9:30 PM - 11:00 PM
1950, Japan, Akira Kurosawa, 88 min.
Introduced by professor Paul Anderer
Director Akira Kurosawa masterfully laces three different perspectives on the story of the murder of a Samurai warrior.
Three men are forced to take refuge from the rain in the shell of a former gatehouse called Rashômon. After one of the men admits he knows more about the murder than he originally let on, Rashômon becomes a space of revelations and changes in perception.
This movie is often cited as the reason why the Academy of Motion Picture Arts and Sciences created the “Best Foreign Film” category.
About the Speaker
Paul Anderer, Mack Professor of Humanities and professor of Japanese literature at Columbia University, has served as chair of the department of East Asian languages and cultures and as acting dean of the graduate school. His writings include Other Worlds: Arishima Takeo and the Bounds of Modern Japanese Fiction (Columbia, 1984) and Literature of the Lost Home: Kobayashi Hideo-Literary Criticism, 1924-1939 (Stanford, 1995). He is currently writing a book on the black and white films of Kurosawa Akira and their relationship to post-war Japan and the silent film era.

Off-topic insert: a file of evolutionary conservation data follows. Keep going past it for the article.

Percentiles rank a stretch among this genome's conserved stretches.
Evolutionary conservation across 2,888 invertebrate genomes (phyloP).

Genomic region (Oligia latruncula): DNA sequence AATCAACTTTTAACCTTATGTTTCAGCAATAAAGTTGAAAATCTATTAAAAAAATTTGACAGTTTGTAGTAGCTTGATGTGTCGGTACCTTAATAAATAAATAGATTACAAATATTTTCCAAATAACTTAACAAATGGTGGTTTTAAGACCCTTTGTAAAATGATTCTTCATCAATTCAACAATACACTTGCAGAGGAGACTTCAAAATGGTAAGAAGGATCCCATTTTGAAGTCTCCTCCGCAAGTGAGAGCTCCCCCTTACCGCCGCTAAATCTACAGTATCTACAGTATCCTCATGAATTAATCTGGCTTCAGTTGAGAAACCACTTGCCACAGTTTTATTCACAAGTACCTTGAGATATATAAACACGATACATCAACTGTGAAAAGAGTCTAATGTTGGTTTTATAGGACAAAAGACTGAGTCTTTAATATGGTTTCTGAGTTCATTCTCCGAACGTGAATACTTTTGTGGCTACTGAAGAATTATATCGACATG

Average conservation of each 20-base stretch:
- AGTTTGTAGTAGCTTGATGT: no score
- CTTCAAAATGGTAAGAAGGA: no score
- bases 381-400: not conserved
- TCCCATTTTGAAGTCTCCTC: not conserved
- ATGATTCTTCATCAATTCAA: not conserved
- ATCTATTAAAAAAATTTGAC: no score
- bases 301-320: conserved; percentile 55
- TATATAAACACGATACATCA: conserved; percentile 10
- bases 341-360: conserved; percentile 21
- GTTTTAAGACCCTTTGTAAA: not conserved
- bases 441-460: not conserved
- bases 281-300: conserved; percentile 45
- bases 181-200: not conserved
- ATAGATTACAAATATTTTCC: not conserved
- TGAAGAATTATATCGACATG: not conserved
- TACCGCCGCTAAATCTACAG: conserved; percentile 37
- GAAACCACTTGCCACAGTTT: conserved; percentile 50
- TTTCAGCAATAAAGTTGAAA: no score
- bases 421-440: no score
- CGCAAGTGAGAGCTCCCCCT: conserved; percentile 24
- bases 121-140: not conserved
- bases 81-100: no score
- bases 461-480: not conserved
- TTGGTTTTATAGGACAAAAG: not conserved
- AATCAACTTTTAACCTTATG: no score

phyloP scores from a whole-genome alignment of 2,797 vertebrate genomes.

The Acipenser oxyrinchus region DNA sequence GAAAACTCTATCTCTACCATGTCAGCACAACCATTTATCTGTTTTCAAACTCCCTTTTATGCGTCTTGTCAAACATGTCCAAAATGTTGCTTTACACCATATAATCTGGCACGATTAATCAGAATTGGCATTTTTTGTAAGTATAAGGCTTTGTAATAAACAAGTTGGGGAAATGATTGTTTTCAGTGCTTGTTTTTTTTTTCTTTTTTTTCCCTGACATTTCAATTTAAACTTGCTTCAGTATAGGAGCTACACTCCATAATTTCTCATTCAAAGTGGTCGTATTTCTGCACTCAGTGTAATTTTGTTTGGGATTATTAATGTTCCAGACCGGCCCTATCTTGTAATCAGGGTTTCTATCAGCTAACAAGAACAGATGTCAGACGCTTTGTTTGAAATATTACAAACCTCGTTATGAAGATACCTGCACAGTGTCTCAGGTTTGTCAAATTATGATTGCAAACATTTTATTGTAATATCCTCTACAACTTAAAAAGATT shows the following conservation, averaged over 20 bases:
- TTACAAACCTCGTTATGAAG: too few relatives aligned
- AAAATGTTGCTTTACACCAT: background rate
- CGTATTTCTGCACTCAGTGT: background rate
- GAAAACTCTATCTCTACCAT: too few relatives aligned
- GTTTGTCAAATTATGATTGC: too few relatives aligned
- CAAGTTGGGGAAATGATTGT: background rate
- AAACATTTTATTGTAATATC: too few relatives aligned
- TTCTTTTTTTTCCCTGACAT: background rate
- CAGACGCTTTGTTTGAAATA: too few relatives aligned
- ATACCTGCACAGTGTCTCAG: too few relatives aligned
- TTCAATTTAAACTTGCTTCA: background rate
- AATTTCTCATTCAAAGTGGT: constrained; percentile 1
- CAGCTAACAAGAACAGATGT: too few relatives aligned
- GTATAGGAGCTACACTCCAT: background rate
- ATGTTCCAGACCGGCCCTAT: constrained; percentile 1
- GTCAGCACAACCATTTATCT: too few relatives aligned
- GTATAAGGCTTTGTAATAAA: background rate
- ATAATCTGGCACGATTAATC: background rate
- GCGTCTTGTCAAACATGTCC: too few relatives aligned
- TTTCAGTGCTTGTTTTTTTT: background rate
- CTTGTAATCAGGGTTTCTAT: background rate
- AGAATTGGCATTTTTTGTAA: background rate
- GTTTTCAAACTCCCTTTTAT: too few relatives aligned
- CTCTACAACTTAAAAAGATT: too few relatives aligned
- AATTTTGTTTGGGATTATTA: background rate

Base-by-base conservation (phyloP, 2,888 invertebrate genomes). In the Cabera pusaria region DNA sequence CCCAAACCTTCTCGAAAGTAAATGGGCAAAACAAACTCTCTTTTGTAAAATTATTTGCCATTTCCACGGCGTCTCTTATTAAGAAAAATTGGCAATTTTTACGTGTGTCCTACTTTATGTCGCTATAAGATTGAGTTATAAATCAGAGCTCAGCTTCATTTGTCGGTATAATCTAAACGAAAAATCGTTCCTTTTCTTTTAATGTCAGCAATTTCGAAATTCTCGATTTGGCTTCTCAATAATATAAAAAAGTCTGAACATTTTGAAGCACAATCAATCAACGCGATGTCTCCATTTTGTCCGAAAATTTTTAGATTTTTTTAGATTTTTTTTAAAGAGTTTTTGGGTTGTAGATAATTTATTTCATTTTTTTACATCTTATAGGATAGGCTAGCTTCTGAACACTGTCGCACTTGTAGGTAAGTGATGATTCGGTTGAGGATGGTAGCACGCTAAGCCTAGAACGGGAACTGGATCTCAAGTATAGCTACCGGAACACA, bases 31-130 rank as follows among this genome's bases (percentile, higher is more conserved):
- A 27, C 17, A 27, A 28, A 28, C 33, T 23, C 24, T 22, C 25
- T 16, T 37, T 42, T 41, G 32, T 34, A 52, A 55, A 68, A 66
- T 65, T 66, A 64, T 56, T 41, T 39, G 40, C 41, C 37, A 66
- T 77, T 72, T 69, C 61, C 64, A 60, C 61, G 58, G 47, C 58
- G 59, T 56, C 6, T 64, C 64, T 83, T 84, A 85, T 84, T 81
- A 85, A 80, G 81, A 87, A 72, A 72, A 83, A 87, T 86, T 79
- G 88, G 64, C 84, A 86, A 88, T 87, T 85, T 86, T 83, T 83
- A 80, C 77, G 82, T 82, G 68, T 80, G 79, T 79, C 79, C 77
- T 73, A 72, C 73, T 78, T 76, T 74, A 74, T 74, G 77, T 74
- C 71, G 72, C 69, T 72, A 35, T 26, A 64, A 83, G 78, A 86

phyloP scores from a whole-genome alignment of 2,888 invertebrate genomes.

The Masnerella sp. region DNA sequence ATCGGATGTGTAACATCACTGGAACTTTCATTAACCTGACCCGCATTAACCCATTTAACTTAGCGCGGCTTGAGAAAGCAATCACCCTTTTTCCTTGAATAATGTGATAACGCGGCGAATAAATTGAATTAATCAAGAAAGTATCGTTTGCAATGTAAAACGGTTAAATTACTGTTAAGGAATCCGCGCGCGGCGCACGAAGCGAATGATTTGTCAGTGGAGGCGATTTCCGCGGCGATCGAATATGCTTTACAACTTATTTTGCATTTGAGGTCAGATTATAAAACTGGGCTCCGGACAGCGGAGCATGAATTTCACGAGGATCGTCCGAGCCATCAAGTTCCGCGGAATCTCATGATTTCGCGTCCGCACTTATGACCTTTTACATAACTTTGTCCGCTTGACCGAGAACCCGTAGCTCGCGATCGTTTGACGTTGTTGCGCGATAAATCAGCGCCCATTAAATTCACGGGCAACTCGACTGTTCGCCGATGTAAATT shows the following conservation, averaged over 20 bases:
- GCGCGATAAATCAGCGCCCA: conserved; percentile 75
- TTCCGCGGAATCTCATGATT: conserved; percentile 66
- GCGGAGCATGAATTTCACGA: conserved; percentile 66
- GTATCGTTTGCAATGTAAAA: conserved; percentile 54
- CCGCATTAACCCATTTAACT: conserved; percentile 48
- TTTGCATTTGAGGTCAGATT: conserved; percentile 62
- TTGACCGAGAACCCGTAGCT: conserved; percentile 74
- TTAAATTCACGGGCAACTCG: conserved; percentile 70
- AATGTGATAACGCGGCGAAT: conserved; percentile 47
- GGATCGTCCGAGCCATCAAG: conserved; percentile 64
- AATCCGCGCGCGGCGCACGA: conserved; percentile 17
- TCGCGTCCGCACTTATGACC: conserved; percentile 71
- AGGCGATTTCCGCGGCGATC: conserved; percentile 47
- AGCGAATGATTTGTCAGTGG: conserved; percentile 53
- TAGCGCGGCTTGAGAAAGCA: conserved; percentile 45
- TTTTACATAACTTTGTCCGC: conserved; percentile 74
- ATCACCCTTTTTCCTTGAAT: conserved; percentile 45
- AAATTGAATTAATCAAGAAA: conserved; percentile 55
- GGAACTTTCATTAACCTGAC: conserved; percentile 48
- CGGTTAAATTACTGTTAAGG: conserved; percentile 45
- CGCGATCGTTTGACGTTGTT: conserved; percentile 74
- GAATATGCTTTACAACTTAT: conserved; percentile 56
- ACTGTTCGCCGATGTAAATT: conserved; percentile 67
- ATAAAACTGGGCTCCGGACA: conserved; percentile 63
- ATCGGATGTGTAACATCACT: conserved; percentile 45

About Cabaret Cinema: Rain
Inspired by Nepalese Seasons: Rain and Ritual, this summer Cabaret Cinema showcases classic rain-drenched films that allude to the power of the downpour. Learn more
Free to members